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post #3 of 10 Old 09-15-2010, 04:54 AM
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Thanks, Lee!

Aside from the cultural references, and "Tommy's" status as a seminal moment in rock and roll history, I found it a tough watch, too. A listen is more enjoyable, however.

That said, the last time I saw it was several years ago, in a regular theater. So, I may have to throw this in my rental cue.

Interestingly, I found The Who's "Quandrophenia" to be more accessible and enjoyable on a musical basis.

As far as rock operas go, I think Pink Floyd's "The Wall" to be the King of them all (if not the first).

Again, thanks for the review!

Music so high you can't get over it....music so low you can't get under it!
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post #4 of 10 Old 09-15-2010, 07:14 AM - Thread Starter
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Quote:
Originally Posted by graphicguy View Post

Thanks, Lee!

Aside from the cultural references, and "Tommy's" status as a seminal moment in rock and roll history, I found it a tough watch, too. A listen is more enjoyable, however.

That said, the last time I saw it was several years ago, in a regular theater. So, I may have to throw this in my rental cue.

Interestingly, I found The Who's "Quandrophenia" to be more accessible and enjoyable on a musical basis.

As far as rock operas go, I think Pink Floyd's "The Wall" to be the King of them all (if not the first).

Again, thanks for the review!

You are welcome.

As a kid I never got into to Tommy and did connect more with Quadrophenia as well.
I grew up with Queensryche's 1988 Operation:Mindcrime, another 'opera' or 'concept album' which is still my favorite. I remember when it came out, I was 14 and sucked in.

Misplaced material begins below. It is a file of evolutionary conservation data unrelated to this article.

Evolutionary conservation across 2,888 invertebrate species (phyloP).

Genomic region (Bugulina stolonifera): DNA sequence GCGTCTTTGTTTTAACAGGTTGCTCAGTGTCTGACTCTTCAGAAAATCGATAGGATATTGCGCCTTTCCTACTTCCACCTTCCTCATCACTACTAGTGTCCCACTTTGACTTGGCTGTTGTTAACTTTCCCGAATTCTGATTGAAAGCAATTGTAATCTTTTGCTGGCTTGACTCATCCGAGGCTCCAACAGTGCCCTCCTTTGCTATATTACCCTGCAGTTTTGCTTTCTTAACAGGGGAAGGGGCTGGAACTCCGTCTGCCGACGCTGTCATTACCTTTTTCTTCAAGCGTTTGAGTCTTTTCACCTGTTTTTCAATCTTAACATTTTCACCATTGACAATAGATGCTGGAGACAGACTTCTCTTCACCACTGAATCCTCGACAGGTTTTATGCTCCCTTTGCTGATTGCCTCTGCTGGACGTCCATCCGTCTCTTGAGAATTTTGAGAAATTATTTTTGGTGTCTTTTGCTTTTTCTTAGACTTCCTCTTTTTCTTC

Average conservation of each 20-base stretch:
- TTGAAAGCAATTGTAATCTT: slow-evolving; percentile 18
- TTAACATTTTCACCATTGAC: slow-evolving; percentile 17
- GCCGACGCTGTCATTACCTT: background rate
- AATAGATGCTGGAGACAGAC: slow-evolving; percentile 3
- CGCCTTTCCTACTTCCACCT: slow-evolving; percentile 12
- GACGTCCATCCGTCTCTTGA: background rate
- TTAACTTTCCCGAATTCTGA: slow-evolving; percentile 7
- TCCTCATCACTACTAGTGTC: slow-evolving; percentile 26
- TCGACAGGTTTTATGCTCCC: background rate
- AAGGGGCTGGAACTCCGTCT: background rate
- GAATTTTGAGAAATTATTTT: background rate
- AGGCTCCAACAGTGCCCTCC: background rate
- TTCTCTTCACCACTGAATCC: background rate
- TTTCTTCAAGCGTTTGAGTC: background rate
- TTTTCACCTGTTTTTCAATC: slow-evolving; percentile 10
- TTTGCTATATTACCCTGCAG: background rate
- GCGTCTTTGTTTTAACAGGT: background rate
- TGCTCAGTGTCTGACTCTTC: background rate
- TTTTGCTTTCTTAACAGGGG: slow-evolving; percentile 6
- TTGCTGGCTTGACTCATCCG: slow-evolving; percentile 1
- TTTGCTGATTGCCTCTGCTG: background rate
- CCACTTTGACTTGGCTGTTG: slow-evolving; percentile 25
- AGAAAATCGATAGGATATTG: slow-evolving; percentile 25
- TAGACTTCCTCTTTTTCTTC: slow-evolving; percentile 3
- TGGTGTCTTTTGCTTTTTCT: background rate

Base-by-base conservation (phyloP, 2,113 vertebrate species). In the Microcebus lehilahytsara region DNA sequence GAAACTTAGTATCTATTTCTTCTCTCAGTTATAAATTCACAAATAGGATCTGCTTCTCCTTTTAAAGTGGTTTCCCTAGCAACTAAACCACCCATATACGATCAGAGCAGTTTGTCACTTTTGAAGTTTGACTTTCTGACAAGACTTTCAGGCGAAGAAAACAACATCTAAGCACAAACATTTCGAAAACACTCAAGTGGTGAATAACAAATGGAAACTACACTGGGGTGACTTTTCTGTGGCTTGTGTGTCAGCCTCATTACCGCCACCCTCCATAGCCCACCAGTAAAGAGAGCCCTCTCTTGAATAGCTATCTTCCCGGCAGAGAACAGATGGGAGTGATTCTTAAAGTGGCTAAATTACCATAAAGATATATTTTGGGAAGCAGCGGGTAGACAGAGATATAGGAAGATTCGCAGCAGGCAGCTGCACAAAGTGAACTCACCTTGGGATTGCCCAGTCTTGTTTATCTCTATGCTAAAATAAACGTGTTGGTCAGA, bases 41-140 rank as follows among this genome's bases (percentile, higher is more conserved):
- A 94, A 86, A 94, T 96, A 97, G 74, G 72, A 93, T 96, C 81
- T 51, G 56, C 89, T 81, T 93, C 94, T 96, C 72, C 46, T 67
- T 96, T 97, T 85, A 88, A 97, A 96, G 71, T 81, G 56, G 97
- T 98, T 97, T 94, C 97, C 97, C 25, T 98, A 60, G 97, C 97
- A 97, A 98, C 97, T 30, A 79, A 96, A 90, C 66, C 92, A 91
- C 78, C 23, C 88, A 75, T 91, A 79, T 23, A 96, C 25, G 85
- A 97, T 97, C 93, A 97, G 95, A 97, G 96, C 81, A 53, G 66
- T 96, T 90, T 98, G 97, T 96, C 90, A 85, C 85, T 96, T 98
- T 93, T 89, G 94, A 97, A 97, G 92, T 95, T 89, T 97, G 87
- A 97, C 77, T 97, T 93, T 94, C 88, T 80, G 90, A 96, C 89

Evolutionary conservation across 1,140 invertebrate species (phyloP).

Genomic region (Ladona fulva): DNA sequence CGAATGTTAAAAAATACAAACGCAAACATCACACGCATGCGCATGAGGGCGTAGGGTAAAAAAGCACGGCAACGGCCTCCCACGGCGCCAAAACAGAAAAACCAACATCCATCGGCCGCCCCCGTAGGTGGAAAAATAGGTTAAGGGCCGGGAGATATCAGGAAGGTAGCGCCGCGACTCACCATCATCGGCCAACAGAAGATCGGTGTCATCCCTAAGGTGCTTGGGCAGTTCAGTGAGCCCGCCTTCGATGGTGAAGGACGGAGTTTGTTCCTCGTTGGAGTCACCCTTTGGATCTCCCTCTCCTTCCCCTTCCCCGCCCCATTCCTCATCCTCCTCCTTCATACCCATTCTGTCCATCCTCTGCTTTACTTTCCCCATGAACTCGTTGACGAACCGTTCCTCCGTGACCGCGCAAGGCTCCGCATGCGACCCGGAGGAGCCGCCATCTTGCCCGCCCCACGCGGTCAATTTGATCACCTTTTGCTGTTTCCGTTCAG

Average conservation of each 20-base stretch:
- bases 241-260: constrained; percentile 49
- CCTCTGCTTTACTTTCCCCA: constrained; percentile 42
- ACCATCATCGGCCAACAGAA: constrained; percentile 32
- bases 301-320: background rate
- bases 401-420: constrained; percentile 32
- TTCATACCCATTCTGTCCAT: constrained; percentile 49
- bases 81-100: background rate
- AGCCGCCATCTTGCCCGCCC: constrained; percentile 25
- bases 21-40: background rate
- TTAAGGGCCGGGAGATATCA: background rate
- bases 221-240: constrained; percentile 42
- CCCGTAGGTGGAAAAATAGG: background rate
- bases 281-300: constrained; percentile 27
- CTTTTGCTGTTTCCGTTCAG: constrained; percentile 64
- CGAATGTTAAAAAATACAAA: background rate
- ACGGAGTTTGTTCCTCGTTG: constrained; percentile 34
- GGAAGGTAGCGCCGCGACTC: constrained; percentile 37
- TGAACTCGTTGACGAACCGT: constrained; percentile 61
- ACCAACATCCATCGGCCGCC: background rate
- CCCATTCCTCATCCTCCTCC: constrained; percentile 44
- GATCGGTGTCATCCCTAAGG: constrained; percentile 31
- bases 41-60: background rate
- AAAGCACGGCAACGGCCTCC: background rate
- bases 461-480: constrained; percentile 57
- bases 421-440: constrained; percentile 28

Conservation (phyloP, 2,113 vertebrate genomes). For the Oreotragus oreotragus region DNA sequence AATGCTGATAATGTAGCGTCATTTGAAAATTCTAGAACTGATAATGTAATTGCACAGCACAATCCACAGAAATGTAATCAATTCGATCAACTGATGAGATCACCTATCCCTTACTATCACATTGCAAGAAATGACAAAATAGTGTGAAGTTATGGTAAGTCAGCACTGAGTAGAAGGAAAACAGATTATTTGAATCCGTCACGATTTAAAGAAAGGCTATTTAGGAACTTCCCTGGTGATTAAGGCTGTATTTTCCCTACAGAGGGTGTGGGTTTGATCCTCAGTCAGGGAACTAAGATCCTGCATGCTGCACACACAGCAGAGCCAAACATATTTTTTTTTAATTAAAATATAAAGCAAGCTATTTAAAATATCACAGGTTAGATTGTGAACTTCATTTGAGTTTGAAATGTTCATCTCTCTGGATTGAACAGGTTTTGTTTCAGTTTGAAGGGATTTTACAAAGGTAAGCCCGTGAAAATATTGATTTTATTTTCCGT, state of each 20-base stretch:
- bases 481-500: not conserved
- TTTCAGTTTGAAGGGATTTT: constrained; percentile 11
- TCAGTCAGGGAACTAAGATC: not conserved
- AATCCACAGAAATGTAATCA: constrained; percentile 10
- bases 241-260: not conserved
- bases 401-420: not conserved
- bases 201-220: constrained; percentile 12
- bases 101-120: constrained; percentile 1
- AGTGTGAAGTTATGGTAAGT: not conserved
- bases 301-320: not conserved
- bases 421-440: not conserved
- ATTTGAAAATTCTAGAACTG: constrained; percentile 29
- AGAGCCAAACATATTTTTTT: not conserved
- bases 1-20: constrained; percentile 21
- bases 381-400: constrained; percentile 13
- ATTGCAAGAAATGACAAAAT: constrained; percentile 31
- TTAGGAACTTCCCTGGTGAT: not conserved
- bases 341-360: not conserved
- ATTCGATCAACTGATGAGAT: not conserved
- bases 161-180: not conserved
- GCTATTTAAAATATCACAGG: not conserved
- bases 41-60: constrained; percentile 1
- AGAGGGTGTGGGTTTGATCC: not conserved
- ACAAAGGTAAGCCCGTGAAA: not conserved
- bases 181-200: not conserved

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post #5 of 10 Old 09-15-2010, 10:11 AM
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Too bad Mindcrime II sucks

I remember seeing Tommy on TV years ago and I think I missed the point. The music is good though.
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post #6 of 10 Old 09-16-2010, 11:05 AM
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Thanks for the review! I especially liked your synopsis of the story. Succinct but with more detail than any other review I've read. But that's not surprising as most people simply do not "get" the story.

It's good to know that the audio got a proper HD treatment, and the Quintophonic track sounds interesting.
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post #7 of 10 Old 09-16-2010, 01:01 PM - Thread Starter
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Quote:
Originally Posted by Orbert View Post

Thanks for the review! I especially liked your synopsis of the story. Succinct but with more detail than any other review I've read. But that's not surprising as most people simply do not "get" the story.

It's good to know that the audio got a proper HD treatment, and the Quintophonic track sounds interesting.

Thanks and you are welcome!
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post #8 of 10 Old 09-18-2010, 08:14 AM
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Nice. I can upgrade my dvd version.

I'm also hoping for a hi-def treatment of 'The Wall'.
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post #9 of 10 Old 09-20-2010, 06:10 AM
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The region code is listed as A in the review above, but the rear cover clearly shows Regions A/B/C. Can you confirm if it is indeed multi-region, and will play in other areas of the world?
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post #10 of 10 Old 09-20-2010, 08:21 AM - Thread Starter
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Quote:
Originally Posted by Craig Mecak View Post

The region code is listed as A in the review above, but the rear cover clearly shows Regions A/B/C. Can you confirm if it is indeed multi-region, and will play in other areas of the world?

Thats for pointing that out- I corrected it. My disk says A/B/C here as well.